This dilemma was at the heart of a question from a green builder and the topic of this week's Q&A Spotlight.

Using Rigid Foam As a Water-Resistive Barrier

Posted on September 3, 2010 by Martin Holladay, GBA Advisor in Musings of an Energy Nerd

Do foam-sheathed walls also need housewrap? There’s no simple answer to the question.

It is possible to use foam sheathingMaterial, usually plywood or oriented strand board (OSB), but sometimes wooden boards, installed on the exterior of wall studs, rafters, or roof trusses; siding or roofing installed on the sheathing—sometimes over strapping to create a rainscreen. as a water-resistive barrierSometimes also called the weather-resistive barrier, this layer of any wall assembly is the material interior to the wall cladding that forms a secondary drainage plane for liquid water that makes it past the cladding. This layer can be building paper, housewrap, or even a fluid-applied material. (WRB). However, those who choose this route should know:

<

ul>

  • Some brands of foam have been approved for use as a WRB, while others have not.
  • Even if you choose a code-approved foam, you can run afoul of your local building inspector if you don't follow strict fastening and seam-sealing details.
  • How To Combine Board and Batten Siding With Exterior Rigid Foam?

    Posted on September 1, 2010 by Scott Gibson in Q&A Spotlight

    Claire Remsberg, an architect in the Rocky Mountain region, is working on a house where the main goals are to limit thermal bridgingHeat flow that occurs across more conductive components in an otherwise well-insulated material, resulting in disproportionately significant heat loss. For example, steel studs in an insulated wall dramatically reduce the overall energy performance of the wall, because of thermal bridging through the steel. through the 2x6 wood frame and to beef up wall R-values. Plans call for vertical wood siding over a layer of rigid foam insulation.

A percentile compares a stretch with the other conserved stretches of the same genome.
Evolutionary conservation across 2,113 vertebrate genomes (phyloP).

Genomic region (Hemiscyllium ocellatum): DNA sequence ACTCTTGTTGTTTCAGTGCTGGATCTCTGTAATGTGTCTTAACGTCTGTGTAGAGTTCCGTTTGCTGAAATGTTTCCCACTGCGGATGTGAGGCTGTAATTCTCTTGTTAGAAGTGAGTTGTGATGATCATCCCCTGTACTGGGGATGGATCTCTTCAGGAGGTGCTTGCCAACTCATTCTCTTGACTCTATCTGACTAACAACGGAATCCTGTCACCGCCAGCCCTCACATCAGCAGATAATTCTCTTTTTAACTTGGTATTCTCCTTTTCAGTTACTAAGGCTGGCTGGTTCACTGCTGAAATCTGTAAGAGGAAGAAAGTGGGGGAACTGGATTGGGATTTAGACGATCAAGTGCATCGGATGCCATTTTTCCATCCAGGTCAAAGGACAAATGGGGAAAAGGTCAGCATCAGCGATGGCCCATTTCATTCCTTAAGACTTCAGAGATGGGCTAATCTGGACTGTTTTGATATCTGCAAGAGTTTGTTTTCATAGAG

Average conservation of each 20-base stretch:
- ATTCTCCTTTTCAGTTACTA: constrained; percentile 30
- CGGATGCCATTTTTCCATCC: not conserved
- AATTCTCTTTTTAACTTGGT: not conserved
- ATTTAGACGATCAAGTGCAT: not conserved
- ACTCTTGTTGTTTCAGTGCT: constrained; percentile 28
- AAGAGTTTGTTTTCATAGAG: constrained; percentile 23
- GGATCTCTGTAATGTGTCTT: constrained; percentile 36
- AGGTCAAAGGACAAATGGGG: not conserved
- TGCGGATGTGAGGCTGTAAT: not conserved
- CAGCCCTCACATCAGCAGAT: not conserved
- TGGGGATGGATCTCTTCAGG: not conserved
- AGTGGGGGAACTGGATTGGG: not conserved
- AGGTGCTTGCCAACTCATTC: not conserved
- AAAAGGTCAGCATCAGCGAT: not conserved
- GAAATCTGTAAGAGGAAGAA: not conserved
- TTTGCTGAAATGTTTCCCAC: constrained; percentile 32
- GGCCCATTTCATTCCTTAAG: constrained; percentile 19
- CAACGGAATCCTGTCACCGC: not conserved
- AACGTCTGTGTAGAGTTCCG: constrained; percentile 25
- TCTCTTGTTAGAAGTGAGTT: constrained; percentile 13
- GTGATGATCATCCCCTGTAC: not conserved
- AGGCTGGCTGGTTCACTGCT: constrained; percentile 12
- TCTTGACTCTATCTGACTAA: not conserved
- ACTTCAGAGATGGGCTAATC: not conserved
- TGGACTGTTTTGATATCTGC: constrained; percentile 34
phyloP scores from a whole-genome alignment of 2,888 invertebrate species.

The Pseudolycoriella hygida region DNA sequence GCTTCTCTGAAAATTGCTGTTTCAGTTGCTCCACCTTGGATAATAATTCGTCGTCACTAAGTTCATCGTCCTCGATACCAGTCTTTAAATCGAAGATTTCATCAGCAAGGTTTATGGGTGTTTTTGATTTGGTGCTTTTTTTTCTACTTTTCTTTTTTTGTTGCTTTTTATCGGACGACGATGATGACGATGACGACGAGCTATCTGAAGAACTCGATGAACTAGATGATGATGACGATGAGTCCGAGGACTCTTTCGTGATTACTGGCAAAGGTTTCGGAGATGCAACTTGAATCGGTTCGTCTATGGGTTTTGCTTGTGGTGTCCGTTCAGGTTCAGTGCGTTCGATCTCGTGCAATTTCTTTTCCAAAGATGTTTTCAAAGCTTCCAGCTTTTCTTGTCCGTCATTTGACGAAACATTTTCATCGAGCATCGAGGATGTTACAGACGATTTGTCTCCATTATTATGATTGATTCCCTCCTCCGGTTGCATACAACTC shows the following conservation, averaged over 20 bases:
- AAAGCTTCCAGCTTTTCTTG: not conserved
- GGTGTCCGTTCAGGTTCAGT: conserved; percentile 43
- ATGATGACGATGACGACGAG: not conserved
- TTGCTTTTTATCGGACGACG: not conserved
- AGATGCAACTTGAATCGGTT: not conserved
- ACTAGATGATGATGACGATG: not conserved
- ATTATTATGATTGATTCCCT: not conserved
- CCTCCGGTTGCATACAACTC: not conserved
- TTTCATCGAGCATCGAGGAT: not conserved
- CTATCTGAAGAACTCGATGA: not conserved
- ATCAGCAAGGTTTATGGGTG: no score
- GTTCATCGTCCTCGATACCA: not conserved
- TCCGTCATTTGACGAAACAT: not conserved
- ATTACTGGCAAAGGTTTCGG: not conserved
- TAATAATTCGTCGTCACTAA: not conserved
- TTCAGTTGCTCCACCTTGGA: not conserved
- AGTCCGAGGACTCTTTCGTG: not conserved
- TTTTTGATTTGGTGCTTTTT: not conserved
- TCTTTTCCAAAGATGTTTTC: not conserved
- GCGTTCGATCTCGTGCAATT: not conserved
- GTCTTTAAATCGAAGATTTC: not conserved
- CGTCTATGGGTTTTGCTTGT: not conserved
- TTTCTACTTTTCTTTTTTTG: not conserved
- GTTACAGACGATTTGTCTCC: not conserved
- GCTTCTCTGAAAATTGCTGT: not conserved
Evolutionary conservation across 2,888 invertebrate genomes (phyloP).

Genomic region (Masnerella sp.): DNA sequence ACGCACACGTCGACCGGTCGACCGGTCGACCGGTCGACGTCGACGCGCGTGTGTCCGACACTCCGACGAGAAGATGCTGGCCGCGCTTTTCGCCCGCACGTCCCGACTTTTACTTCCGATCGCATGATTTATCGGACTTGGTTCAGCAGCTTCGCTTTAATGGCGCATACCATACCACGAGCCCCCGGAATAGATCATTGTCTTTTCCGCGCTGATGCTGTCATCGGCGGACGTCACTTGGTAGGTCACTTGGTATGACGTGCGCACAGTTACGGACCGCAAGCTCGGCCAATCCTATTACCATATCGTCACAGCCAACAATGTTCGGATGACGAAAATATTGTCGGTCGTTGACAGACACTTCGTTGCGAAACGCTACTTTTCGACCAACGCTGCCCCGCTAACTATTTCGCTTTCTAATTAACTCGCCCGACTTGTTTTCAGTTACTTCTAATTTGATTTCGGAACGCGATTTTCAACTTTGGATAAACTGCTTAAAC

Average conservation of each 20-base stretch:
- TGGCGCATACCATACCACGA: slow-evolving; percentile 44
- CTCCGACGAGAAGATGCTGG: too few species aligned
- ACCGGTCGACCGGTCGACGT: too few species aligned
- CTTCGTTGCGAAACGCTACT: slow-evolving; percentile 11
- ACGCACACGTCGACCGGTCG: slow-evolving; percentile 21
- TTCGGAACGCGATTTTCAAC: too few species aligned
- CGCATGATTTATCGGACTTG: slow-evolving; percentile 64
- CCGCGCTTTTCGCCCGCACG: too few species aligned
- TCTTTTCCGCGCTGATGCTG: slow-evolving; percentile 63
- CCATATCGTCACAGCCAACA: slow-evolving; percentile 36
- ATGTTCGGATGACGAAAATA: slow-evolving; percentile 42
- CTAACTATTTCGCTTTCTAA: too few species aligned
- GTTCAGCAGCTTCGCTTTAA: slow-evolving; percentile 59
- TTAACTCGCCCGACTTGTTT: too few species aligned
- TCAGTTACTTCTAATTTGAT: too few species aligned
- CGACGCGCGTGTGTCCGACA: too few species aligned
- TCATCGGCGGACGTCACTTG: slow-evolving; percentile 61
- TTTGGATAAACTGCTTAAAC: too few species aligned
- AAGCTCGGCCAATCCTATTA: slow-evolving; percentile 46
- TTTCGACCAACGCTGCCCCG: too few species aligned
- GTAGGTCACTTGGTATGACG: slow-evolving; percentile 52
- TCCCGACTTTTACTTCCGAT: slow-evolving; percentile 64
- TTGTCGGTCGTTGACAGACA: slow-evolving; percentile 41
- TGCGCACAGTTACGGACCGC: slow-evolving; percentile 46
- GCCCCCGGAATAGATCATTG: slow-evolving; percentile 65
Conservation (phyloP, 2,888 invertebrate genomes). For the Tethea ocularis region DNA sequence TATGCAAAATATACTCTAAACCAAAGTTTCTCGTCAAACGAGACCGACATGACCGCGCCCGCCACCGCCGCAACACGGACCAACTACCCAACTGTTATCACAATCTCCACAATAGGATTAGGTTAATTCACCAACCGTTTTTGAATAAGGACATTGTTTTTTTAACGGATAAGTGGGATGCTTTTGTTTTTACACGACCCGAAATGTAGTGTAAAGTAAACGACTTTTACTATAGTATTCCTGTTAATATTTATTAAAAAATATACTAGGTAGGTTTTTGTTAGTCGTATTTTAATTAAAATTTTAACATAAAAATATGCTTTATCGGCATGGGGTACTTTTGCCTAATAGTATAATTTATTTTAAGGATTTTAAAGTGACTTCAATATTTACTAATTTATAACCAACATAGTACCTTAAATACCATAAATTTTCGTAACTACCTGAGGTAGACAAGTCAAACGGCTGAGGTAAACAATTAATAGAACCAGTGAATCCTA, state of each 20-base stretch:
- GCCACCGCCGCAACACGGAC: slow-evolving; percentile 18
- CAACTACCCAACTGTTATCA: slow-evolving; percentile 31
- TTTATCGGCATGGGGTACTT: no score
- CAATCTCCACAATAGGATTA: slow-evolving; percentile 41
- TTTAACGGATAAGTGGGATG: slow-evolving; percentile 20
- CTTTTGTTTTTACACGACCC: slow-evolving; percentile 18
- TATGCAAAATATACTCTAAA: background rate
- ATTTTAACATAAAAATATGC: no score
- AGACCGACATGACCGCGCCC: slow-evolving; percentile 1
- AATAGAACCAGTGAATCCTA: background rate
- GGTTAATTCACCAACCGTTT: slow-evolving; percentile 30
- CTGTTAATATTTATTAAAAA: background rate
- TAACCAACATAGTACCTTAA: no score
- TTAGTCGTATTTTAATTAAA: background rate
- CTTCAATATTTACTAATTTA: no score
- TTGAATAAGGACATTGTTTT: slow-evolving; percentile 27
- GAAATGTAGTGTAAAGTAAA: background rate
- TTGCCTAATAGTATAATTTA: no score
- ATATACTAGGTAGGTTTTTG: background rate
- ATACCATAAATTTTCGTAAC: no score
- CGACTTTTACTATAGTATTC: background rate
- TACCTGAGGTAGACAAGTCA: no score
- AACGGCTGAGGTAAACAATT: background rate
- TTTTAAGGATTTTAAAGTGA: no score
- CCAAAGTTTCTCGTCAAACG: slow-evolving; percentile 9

If that sounds more or less straightforward, the details are not. The contractor has limited experience working with rigid exterior insulation, Remsberg writes, and has concerns that installing siding directly over the foam may not be a great idea.

    Saving Water by Conserving Energy

    Posted on August 31, 2010 by Alex Wilson in Energy Solutions

    Last week we examined the amount of energy it takes to transport and treat water — and how we can conserve energy by using less water. This week, we’ll look at the inverse of that: how much water it takes to produce energy and how our energy conservation efforts reduce water use.

    The water intensity of energy

    Can You Heat a House with Air Ducts in a Concrete Floor?

    Posted on August 30, 2010 by Scott Gibson in Q&A Spotlight

    Concrete floors with high thermal massHeavy, high-heat-capacity material that can absorb and store a significant amount of heat; used in passive solar heating to keep the house warm at night. are often at the heart of passive solar designs. The density of concrete helps it store thermal energy and helps to reduce uncomfortable swings in indoor temperatures.

    Slabs collect some heat from the sun through south-facing windows, often supplemented by radiant-floor heating systems that use a network of embedded plastic tubing to circulate hot water.

    Register for a free account and join the conversation


    Get a free account and join the conversation!
    Become a GBA PRO!